• How long has a patient been doing drugs?
  • What sort of drugs has the patient being doing?
  • Is there a combination of drugs and alcohol being used?
  • Does the patient have any prior rehab experience?
  • Are there any mental health disorders to consider?

These questions are the deciding factor when it comes to how rough withdrawal can be but until a person has gone through it, it’s hard to say how that person will deal with it. Overall, how a person will deal is not as important as the fact that detox and withdrawal must be endured to get to inpatient care.


  • Headache
  • Hallucinations
  • Violent outbursts
  • Muscle pain/tension
  • Stomach cramping
  • Drug cravings
  • Nausea/vomiting
  • Shakiness/ tremors
  • Anxiety/depression/ agitation
  • Yelling or screaming outbursts
  • Runny nose
  • Seizures
  • Insomnia

These symptoms can be severe and that is why a patient is always supervised from start to finish. At times, a doctor may prescribe a medication to a patient who is having a severe withdrawal. Generally, this medication is Methadone. However, doctors try not to prescribe it because it can and has led to overdoses. Alternatively, it also helps with drug cravings for 24-36 hours so that patients can get a reprieve from all the symptoms.

Detox generally takes a few days, but people have been known to detox over a period of weeks. It really depends on some of factors stated above.

Inpatient Treatment

Now that detox is over, inpatient treatment is the next step. Sometimes, a patient will be sent to outpatient treatment instead, which is the next step.

Inpatient treatment is set-up to provide a patient with structure so that they can manage their own recovery. Patients are encouraged to participate in their own recovery and take it seriously. Each patient is provided a schedule for therapy and activities that can be completed throughout the day. Some of these activities include drawing, painting, reading, writing, yoga or even kickboxing in some facilities.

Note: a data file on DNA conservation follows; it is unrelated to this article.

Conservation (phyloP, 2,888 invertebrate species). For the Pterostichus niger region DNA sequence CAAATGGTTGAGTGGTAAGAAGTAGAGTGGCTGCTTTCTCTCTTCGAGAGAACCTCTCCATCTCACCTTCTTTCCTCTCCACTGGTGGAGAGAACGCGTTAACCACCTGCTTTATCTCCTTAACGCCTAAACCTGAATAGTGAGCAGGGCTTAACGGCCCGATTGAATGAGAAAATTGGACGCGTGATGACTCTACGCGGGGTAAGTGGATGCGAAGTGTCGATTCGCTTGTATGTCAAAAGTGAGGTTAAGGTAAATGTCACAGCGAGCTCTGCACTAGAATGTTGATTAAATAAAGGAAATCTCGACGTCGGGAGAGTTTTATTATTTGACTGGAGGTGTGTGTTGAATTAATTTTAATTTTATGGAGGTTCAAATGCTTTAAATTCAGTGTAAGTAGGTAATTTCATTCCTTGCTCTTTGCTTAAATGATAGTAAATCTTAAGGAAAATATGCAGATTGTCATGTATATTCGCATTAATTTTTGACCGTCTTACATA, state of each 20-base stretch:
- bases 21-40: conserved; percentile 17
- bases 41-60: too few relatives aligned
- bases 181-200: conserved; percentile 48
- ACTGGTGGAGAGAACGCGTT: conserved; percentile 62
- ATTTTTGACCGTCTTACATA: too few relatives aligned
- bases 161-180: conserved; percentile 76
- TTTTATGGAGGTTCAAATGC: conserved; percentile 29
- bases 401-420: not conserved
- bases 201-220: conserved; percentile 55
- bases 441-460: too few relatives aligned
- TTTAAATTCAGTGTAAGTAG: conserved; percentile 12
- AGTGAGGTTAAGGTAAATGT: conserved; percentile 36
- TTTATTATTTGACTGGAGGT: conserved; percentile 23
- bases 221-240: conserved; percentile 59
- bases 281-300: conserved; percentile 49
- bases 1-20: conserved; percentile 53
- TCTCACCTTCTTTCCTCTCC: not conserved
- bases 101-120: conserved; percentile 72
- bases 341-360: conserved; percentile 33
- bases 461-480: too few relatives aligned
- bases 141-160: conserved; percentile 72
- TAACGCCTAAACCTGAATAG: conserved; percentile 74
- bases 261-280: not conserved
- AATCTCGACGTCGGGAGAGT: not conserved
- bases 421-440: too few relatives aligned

Inpatient treatment, called Residential Treatment Center (RTC) is designed around therapy-based activities that will help a person learn more about themselves and what led to their addiction. In doing so, RTC teaches patients about trigger points, little moments of panic, sadness or for some, weakness that drives a person to decide to drink or do drugs. Patients will also learn about coping skills that can be used to help with these triggers.

Coping Skills

Reading/Writing- These two coping skills are great for someone who enjoys reading and writing. However, if the patient in question who needs a coping skill isn’t one for reading and writing, this coping skill will not be useful when it comes to triggers. Alternatively, if reading and writing is something that helps, journaling about one’s feeling or reading self-help books could be a great way to help locate triggers, process them and hopefully ward them off.